Link to Home page  

The Heinkel was the mainstay of the Luftwaffe's bomber forces early in World War II and was the most numerous German bomber type involved during the Battle of Britain. Possibly one of the most enduring images of the Battle of Britain is a photograph of a Heinkel 111 silhouetted from above over the docklands of East London.

The Heinkel 111 was based on the single engined Heinkel Ha70 Blitz (Lightning) a fast passenger aircraft designed in the early 1930's. The twin engined Heinkel 111 shared the original Blitz's distinctive elliptical wing design and entered service as a fast airliner in 1935. The airliner role was never, however, its whole intended purpose and in 1938 the first bomber versions entered service just in time to be tested by the German Condor Legion during the closing stages of the Spanish Civil War . In the skies over Spain the Heinkel 111, alongside its stablemate the Dornier Do 17, proved to be too fast to be adequately intercepted by Republican fighters. Due to this no steps were immediately made to provide a heavy defensive armament or armour. During the Battle of Britain it soon became apparent that the latest RAF fighters, the Spitfire and the Hurricane, were easily capable of intercepting the Heinkel 111 and that the Heinkel 111 had no effective defences. Only the Heinkel's rugged design and the lack of heavier cannon armament on the RAF fighters prevented even more of these aircraft being destroyed during the Battle. Like the RAF, the Luftwaffe's bloody experience of bombing by day in the absence of air superiority led to it concentrating mainly on attacking by night.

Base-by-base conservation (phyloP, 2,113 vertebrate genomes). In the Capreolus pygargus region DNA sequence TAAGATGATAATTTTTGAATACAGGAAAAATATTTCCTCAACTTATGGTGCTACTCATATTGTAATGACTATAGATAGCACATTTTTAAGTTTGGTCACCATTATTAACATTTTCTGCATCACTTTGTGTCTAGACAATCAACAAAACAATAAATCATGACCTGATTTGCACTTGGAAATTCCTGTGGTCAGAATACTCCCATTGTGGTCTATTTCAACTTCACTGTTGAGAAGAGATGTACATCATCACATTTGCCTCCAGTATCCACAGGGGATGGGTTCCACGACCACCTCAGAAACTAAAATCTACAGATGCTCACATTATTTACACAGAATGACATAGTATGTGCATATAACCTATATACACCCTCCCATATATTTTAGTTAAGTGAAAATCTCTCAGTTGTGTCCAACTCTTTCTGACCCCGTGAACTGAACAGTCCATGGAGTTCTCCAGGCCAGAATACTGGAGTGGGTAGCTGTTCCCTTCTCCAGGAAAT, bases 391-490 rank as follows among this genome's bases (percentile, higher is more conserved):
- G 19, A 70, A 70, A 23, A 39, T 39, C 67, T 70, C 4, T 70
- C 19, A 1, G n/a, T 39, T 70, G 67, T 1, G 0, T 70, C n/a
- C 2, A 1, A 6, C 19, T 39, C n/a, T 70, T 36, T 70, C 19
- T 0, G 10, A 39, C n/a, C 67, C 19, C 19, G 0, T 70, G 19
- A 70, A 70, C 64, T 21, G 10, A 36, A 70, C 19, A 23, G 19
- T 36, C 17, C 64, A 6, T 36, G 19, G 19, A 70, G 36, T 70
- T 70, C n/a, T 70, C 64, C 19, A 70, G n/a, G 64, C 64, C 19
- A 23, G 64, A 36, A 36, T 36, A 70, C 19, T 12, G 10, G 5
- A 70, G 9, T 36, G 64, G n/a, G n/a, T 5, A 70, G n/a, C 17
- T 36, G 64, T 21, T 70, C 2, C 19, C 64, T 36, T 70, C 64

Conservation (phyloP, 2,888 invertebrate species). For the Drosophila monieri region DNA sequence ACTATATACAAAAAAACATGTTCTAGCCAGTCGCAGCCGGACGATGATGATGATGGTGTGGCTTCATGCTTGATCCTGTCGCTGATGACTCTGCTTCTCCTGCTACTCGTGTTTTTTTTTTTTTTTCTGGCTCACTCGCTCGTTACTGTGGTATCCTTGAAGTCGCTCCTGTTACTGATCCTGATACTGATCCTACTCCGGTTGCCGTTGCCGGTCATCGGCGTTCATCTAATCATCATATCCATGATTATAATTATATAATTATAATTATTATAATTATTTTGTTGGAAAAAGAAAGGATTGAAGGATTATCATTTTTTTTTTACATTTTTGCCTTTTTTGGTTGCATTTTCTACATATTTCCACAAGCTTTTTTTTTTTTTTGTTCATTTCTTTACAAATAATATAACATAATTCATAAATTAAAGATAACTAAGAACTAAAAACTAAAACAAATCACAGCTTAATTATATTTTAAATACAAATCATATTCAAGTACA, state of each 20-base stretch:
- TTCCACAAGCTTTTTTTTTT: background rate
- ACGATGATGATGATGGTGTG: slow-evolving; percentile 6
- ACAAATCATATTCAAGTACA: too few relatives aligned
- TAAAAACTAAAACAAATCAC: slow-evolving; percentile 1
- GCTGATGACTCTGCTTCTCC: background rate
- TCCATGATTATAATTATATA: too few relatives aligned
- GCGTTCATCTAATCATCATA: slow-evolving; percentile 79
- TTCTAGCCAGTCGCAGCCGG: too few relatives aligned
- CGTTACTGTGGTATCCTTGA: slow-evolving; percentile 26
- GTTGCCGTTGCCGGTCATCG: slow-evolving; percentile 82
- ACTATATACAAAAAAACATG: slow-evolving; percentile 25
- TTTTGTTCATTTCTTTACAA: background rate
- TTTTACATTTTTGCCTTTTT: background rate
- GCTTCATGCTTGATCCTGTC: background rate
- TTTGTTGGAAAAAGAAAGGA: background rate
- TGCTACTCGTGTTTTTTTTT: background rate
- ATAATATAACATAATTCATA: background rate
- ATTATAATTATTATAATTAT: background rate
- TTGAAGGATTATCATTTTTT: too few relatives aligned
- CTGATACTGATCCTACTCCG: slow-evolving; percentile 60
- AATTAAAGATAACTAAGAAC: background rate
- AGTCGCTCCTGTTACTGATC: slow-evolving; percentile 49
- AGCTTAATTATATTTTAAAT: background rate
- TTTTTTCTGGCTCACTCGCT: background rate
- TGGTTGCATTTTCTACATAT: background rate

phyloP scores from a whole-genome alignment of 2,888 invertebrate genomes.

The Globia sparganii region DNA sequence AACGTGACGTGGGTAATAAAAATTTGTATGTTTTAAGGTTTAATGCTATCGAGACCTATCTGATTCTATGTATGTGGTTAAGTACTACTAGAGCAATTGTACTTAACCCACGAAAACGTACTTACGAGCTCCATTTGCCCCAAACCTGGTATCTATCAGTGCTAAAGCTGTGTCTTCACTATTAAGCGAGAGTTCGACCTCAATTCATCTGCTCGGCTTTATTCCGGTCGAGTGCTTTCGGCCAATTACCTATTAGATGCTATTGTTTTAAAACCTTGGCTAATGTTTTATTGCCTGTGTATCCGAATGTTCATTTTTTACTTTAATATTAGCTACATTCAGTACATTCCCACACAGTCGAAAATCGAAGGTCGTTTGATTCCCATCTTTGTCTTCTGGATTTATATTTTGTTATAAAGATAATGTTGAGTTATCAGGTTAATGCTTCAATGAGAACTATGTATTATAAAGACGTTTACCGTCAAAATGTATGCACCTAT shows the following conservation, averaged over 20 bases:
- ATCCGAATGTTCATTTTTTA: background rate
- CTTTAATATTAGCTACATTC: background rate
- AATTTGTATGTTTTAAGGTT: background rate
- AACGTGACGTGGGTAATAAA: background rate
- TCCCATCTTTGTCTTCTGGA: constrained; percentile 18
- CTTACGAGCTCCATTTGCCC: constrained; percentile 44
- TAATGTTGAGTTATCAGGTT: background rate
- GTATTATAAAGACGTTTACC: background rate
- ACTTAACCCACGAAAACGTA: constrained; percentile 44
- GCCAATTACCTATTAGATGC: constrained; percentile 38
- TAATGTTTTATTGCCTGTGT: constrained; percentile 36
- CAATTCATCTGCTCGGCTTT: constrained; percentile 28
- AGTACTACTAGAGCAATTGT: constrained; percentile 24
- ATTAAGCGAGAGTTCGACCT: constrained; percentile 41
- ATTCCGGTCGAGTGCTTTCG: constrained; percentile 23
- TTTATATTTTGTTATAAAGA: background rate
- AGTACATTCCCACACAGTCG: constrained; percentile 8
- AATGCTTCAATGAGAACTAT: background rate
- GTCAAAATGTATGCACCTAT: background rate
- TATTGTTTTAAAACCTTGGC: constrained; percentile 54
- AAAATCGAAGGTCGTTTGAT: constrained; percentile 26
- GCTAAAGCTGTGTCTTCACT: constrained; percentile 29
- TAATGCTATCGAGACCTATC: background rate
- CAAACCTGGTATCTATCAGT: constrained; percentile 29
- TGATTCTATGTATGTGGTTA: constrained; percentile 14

The short comings of the Heinkel 111 in the face of a modern fighter force led to more heavily armed and heavily armoured designs entering service. These, however, lacked the performance and handling qualities of the original design and were still easily countered by the newer cannon armed Allied fighters. Slower and less versatile than the later versions of the Junkers JU 88 the Heinkel 111 was finally mainly replaced in the bomber role by mid 1943 but continued to serve as a transport or mine layer.

There are now only three original surviving Heinkel 111's. One of these can be seen in the Battle of Britain Hall at the RAF Museum, hendon.

The statistics below are for the Heinkel 111 H which formed the backbone of the Luftwaffe bomber force during the Battle of Britain.

Type: Medium Bomber
Crew: 5 (Pilot, Navigator, Bombardier, Engineer, Radio Operator)
Powerplant: 2 x 1,300 hp Junkers Jumo 211F inverted V12
Maximum Speed: 250 mph
Service Ceiling: 27,500 feet
Range: c 1,750 miles
Armament: Originally 3 x 7.92mm MG 15 machine guns in assorted cockpit and gondolier locations. Later increased to seven MG 15.
2,000 Kg bomb load carried internally



Fun stuff Gallery Maps Local Memories Aircraft and Airmen History home